Tuesday, October 26, 2010

Shooting Into Glass

I found this older image in my files recently and thought it would be a good topic of discussion. I can't tell you how many times clients ask me if we can use the view out the window in a photograph. They are not my favorite sort of image to shoot for some of the most obvious reasons, reflections.

If reflections aren't enough of a problem, try shooting 8 individuals in a setting like this. With two walls of glass reflecting the opposite walls in the room, your in a world of hurt. The only solution to this particular problem is to shoot two exposures, one of the view and the other of the group. And that is exactly what I did here.

Using a tripod is imperative in getting this shot, you need both exposures to be in perfect registration. I first made my exposure of the group and then the outside view. Which one you shoot first is up to you, just know that when you set your position for your first shot, you don't change it for the second.

Here is the lighting set up I used for the group exposure. Hey, want a second, are those Dyna-lites I see? Yes they are, I was not fully into my speedlight mode at that time and I felt I needed more power than what speedlight would provide.... In hindsight, I could have used speedlights for this. Anyway, you can see one head bounced into the ceiling for fill and one head bounced into the wall at the left of the group.

Shooting groups are hard enough as it is, throw in some glass and a small space, it's never any fun. With a room this size, bounce was really the only method of lighting I could come up with that would provide even light for a group this size. I personally like directional light rather than just putting a large umbrella on a boom overhead. By bouncing light off the wall, I have a sense of direction and the bounce of the ceiling provide the fill I needed.

Monday, October 18, 2010

A Simple Portrait

Being a corporate photographer, portraits of guys in ties are a big part of my business. Being able to pull off a simple portrait in a short amount of time is very important. Executives have only have a short amount of time to give you and the faster you can get their portrait the happier they are.

You can see here my set up. I'm using a 43 inch folding convertible umbrella in the shoot through position. I'm using a single Nikon SB-800 with a Quantum Turbo SC battery. You will notice a second strobe in the background which I ended up turning off. My color balance was set to tungsten and the flash was fitted with a Full cut CTO to balance with that.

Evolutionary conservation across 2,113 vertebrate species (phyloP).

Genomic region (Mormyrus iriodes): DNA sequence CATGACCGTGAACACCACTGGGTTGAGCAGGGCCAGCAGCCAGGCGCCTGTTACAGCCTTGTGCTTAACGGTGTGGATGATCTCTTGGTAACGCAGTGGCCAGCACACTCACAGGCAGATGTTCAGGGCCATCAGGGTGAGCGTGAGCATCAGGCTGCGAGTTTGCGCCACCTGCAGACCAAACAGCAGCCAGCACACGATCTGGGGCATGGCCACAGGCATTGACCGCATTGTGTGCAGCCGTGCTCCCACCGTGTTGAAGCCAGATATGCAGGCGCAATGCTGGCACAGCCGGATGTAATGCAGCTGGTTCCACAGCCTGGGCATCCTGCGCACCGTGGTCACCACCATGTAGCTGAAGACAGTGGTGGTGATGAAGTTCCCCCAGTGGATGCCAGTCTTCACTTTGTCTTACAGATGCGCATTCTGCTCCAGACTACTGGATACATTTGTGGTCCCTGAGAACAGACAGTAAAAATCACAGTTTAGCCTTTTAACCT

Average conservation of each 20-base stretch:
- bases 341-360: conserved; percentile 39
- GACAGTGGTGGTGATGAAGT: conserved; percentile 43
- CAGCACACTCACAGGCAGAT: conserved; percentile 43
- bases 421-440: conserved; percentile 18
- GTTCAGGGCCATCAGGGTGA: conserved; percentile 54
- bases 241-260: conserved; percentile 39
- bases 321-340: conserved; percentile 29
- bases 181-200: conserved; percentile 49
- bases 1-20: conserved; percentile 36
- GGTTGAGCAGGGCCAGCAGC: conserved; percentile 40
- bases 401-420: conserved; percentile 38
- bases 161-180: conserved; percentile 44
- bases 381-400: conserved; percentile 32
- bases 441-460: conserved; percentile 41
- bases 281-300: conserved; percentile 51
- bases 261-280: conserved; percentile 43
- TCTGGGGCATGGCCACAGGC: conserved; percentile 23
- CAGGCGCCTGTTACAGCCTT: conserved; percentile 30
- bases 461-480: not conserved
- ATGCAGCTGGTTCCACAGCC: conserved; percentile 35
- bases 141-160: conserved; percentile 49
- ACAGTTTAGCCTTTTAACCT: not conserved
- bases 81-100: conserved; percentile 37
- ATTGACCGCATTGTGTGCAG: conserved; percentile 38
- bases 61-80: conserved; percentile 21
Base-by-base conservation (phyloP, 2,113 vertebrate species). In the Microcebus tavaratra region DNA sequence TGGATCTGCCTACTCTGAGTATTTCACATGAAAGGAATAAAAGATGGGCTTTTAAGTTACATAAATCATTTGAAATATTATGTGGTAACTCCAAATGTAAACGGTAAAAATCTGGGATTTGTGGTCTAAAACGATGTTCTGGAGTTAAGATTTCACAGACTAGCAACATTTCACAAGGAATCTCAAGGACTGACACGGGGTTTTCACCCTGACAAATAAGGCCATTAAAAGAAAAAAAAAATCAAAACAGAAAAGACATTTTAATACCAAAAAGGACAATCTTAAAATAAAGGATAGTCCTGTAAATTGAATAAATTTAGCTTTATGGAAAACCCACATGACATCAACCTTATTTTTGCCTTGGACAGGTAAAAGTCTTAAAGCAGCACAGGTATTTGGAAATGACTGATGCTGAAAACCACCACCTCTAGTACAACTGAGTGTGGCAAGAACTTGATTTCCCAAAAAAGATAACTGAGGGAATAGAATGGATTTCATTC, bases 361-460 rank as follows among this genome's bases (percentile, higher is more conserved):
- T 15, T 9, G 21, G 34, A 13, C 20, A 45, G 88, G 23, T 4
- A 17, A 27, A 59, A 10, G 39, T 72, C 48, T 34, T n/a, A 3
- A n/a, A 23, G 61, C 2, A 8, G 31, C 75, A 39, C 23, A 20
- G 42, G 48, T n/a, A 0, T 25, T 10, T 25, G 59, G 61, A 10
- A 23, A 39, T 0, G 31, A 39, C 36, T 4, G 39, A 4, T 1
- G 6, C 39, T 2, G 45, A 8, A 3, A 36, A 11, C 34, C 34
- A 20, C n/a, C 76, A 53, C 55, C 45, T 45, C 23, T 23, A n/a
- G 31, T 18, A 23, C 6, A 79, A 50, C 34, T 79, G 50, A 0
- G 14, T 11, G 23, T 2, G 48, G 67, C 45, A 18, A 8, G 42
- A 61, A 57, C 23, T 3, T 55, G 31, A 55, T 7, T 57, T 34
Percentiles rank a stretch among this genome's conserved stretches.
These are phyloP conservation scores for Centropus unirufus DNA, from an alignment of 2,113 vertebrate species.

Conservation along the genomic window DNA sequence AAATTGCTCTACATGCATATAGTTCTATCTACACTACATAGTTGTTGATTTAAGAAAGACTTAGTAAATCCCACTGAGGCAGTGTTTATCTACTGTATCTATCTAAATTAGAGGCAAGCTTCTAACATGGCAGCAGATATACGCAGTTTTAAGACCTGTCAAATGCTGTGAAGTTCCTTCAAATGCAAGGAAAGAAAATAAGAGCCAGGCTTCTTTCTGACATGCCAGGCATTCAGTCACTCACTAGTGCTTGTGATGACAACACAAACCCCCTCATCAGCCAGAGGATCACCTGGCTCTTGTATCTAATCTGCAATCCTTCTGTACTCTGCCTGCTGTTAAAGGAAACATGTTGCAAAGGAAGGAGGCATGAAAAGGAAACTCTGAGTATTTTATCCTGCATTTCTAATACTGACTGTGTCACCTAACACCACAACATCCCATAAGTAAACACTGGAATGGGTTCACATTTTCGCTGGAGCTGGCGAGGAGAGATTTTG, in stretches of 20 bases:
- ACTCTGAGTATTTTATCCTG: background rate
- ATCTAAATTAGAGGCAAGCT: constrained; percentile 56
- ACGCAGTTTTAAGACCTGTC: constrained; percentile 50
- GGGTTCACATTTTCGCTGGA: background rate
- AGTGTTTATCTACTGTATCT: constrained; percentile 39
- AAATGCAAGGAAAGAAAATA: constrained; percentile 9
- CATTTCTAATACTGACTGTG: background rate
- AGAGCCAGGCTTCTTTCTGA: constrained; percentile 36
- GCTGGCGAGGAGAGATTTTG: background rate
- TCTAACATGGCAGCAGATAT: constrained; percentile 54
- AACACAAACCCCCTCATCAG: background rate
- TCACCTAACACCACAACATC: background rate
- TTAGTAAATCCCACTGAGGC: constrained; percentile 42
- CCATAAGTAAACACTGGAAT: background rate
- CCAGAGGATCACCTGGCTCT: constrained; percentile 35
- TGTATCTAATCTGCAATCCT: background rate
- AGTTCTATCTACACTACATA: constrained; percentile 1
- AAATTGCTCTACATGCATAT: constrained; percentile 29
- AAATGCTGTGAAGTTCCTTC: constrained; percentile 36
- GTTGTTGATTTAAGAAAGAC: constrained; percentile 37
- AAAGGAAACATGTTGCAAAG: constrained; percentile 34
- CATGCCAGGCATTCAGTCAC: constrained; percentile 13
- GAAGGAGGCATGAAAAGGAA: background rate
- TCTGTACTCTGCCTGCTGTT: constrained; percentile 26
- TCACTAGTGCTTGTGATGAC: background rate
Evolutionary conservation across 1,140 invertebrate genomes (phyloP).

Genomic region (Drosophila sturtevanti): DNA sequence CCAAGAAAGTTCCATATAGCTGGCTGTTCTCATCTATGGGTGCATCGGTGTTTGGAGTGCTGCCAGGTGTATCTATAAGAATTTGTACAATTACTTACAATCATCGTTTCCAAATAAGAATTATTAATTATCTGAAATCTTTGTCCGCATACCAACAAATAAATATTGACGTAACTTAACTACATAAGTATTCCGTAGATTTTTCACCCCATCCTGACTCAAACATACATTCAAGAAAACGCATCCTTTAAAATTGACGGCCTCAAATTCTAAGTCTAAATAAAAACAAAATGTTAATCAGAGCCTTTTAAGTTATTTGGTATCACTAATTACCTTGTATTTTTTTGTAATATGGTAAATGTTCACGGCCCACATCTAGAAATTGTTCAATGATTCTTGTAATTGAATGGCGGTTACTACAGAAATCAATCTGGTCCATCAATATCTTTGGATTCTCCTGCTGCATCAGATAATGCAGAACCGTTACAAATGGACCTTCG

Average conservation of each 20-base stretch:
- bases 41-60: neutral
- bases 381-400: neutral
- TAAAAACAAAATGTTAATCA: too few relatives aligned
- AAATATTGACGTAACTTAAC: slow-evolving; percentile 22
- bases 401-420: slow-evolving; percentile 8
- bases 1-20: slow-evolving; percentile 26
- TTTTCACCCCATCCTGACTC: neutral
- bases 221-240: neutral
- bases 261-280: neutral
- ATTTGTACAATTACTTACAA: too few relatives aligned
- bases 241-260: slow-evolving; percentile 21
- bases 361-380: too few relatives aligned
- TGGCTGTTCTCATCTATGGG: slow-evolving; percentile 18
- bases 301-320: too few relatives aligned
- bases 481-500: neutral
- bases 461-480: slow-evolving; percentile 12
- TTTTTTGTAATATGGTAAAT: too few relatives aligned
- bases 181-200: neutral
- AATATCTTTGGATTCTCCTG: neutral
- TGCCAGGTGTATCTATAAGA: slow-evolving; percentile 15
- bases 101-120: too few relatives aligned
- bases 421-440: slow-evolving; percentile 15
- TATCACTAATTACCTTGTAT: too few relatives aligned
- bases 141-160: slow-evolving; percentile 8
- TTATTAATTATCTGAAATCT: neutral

When I shoot portraits like this, I like to anchor my subject. What do I mean by anchor, well, most people feel very uncomfortable just standing for a photo. So I have them lean against a wall, place a hand on a chair or simply hold onto a pair of glasses or a pen. Have something to do seems to put them more at ease... or anchored. You can see the wall in the photo above. Wall work particularly well as they can also provide a bit of bounce. DT

Monday, October 11, 2010

Small Strobes, Big Results 2011 European Tour

I am very pleased to announce the 2011 European Tour of Small Strobes Big Results Lighting Workshops. We are planning 12 European stops during the tour: Lisbon, Portugal, Porto, Portugal, Madrid, Spain, Barcelona, Spain, Aix en Provence, France, Milan, Italy, Zurich, Switzerland, Munich, Germany, Berlin, Germany, Dusseldorf, Germany, Amsterdam, Netherlands, and Paris, France.

I am being hosted by PhotoPress Production and I am very much looking forward to this tour. If you are in any of those cities, I hope you will join me for one of these workshops. I had a wonderful time this past July teaching in Vienna and London.

Update: I have cancel this tour for the time being. My apologies to those that have pre-registered for this series. You can contact PhotoPress with your concerns... I hope to reschedule at sometime in the future.

Wednesday, October 06, 2010

Sailing in Newport Rhode Island

I my last post, I mentioned that we had a bit of rain during our Mentor Series Trek to Newport Rhode Island. We managed to dodge the rain for a short time in the Lobster Company where I took the photo of the guy holding two lobsters.

One of the weekends activities that the Mentor Series planners had arranged, was a harbor cruise aboard a beautiful sailboat. After holding up at the lobster shop, the rain did lighten up enough to venture out on the water for an hour. You can see here that we are all bundled up with ponchos and other rain gear.

After motoring out to open water the sails were raised, and we managed to catch a light breeze to propel us through the water. I must say, when the sails were raised, all the water that had collected in them dumped out on all of us! Good thing we had our ponchos.

The photo at the top of this post was made using a single SB-800 held by one of our trekkers. The flash was just outside of the image area, and the trekkers used her left hand to flag the flash from the camera lens. I first metered for the ambient light, under exposing it by about 1 1/2 stops in order to make the sky more dramatic. Once the ambient was set, I adjusted the flash power using the built in commander on my D700. The flash was set to channel 1 Group A.